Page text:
Mysterious 2,000-Year-Old Sarcophagus Discovered in Egypt

Archeologists from Egypt’s Ministry of Antiquities have discovered an enormous black granite sarcophagus in Alexandria, Egypt. The giant stone coffin, which has laid unopened for more than 2,000 years, was discovered by researchers excavating a site for a new building in Alexandria’s bustling Sidi Gaber District. The sarcophagus was found within an ancient tomb dating from the Ptolemaic period, a three-century dynasty of Greek rulers of Egypt that stretched from 305 B.C.E. to 30 B.C.E. No one knows what might be inside it.

What has archeologists really excited is that the original mortar used to seal the sarcophagus closed two millennia ago is still intact. Whatever might have been placed inside more than two thousand years ago is almost certainly still there.

Giant 2,000 year old sarcophagus discovered in Alexandria, Egypt.
Giant 2,000-year-old sarcophagus discovered in Alexandria, Egypt. PHOTO: Ministry of Antiquities

According to Egypt’s Ministry of Antiquities, which announced the find in a recent Facebook post, the sarcophagus which measures 8.3 feet (265 cm) long, 5.4 feet (165 cm) wide, and 6 feet (185 cm) tall, is the largest ever found in Alexandria. Its massive size of suggests that it was probably constructed for someone of high status — just who is an open question.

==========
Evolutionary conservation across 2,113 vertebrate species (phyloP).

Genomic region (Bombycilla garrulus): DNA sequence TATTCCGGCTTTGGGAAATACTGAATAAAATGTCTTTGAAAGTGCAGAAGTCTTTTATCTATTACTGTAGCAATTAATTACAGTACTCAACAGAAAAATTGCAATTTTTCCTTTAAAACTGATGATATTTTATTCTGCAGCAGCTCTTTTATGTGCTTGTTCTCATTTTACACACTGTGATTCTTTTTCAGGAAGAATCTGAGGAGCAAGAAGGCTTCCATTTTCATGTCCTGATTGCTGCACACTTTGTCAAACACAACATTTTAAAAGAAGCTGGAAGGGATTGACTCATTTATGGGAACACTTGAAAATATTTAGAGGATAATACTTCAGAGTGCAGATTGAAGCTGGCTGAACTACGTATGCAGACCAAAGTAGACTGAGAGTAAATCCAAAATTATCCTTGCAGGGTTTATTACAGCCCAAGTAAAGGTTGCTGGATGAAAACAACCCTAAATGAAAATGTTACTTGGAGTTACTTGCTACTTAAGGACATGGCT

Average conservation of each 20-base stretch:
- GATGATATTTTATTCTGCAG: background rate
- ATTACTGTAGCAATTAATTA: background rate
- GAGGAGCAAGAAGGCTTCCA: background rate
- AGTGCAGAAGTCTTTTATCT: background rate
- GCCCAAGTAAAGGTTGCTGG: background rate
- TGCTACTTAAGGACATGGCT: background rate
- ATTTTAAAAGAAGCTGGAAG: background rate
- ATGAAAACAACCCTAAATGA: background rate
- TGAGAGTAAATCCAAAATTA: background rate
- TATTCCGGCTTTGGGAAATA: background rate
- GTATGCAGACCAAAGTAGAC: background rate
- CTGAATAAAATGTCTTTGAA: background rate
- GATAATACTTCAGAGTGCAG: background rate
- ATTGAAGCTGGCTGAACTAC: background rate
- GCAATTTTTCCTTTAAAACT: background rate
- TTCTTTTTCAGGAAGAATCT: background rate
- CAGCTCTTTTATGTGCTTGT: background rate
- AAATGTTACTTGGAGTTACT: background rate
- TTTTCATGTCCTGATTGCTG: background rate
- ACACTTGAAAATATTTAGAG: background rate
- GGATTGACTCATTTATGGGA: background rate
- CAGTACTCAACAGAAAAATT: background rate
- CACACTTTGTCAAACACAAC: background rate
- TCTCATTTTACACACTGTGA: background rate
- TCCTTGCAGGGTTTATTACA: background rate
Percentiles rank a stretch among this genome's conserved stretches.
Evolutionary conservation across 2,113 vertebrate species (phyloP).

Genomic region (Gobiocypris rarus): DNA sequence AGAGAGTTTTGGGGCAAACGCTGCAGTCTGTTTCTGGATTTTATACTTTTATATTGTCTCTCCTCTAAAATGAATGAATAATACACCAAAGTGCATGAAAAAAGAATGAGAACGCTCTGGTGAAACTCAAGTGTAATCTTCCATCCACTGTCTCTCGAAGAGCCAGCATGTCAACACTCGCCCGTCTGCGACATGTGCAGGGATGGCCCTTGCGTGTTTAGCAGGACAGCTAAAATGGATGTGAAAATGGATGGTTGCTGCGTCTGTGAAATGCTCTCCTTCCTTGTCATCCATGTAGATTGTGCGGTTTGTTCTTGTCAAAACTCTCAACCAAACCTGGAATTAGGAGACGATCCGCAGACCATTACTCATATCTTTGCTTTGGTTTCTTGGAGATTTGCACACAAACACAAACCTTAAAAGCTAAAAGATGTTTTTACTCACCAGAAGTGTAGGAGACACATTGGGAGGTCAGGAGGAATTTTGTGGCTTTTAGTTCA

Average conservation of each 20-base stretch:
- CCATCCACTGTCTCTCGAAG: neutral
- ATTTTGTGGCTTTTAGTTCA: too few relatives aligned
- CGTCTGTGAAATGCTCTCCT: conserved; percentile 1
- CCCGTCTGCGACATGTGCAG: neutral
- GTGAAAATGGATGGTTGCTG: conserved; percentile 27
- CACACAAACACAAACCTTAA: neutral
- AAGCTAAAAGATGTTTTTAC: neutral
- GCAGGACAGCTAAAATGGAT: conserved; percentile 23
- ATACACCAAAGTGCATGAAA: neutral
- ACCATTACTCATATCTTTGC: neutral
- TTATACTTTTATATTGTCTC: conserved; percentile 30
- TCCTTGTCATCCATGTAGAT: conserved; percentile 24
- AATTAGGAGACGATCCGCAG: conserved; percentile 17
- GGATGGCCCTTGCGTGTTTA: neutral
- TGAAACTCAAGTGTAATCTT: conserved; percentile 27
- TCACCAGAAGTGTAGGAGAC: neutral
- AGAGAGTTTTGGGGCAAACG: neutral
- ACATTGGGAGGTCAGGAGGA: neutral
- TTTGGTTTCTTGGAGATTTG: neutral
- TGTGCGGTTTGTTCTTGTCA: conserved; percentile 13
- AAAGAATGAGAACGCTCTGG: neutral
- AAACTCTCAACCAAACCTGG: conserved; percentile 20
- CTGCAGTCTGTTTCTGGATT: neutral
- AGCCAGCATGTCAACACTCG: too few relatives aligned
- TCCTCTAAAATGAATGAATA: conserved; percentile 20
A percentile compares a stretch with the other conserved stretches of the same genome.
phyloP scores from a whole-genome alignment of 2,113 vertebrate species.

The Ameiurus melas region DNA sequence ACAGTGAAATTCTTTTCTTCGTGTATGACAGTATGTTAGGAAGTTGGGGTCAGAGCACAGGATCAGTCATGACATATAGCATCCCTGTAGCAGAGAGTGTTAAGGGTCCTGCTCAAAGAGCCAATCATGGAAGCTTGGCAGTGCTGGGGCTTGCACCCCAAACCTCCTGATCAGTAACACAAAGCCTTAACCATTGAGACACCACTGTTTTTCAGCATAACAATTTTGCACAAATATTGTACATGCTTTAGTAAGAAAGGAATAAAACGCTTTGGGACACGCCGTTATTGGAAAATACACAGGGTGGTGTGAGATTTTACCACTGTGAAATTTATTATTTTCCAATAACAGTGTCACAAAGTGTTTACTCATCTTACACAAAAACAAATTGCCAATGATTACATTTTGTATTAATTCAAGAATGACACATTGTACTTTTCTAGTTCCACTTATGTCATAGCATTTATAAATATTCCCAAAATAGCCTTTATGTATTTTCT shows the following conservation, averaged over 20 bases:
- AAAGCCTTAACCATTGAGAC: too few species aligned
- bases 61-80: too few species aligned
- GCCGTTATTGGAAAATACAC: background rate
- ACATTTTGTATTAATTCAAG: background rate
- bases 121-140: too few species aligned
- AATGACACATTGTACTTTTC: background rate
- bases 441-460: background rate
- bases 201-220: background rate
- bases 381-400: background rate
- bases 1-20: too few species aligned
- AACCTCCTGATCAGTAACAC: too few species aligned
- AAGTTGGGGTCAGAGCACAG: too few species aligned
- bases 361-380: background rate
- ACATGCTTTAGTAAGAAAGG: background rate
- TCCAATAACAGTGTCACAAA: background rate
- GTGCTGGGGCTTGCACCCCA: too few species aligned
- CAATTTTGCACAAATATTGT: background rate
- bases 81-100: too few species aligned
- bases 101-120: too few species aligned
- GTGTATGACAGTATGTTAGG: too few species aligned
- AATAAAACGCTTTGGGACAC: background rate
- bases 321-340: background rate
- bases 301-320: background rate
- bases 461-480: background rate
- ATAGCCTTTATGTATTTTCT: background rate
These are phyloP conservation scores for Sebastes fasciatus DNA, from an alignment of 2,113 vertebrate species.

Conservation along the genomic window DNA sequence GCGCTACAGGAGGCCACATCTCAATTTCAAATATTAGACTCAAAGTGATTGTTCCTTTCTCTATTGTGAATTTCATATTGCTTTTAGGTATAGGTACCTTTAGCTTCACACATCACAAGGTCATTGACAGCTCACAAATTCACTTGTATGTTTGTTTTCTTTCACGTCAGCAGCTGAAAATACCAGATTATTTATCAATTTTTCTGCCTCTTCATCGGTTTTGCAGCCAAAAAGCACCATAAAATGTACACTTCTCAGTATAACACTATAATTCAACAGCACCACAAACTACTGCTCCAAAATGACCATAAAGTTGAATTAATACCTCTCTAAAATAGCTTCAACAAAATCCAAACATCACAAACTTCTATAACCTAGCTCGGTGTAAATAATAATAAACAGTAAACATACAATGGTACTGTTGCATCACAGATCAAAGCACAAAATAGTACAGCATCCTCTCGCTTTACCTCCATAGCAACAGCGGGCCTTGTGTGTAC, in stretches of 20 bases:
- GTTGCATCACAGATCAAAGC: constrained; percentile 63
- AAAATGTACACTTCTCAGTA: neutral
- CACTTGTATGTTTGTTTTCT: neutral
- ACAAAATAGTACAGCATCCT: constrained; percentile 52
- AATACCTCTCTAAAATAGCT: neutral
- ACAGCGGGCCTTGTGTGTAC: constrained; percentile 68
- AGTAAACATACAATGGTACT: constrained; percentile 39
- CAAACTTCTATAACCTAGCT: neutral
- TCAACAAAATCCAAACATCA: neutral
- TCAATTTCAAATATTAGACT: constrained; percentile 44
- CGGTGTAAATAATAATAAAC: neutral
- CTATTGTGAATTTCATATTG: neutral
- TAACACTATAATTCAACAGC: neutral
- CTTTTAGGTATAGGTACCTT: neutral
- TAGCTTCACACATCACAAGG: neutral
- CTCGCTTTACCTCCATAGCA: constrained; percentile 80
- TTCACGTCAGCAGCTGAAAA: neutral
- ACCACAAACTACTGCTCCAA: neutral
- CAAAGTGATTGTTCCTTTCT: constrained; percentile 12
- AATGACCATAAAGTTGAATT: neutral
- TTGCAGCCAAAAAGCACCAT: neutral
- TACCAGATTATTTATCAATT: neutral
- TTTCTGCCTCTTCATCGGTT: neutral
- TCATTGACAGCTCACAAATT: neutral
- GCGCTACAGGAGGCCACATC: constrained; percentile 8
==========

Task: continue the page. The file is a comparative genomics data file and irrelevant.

Alabaster bust discovered at the site
Alabaster bust discovered at the site. (Egyptian Ministry of Antiquities)

An alabaster bust of a man, likely the tomb’s owner, was found as well. But, so far no one has worked out who he might be.

The internet, as always, is full of zany theories. Some commenters on Reddit speculate that the sarcophagus contains no less than Alexander the Great himself — either that or a malevolent ancient demon waiting to pop out and unleash devastation upon the world.

To avoid damaging the ancient casket, archeologists will likely try to inspect what’s inside using x-ray imagery rather than opening it. But, they’ll have to get the 30 ton stone box out of the ground first. And, that won’t be easy. In the meantime, we’ll have to be content to wonder.

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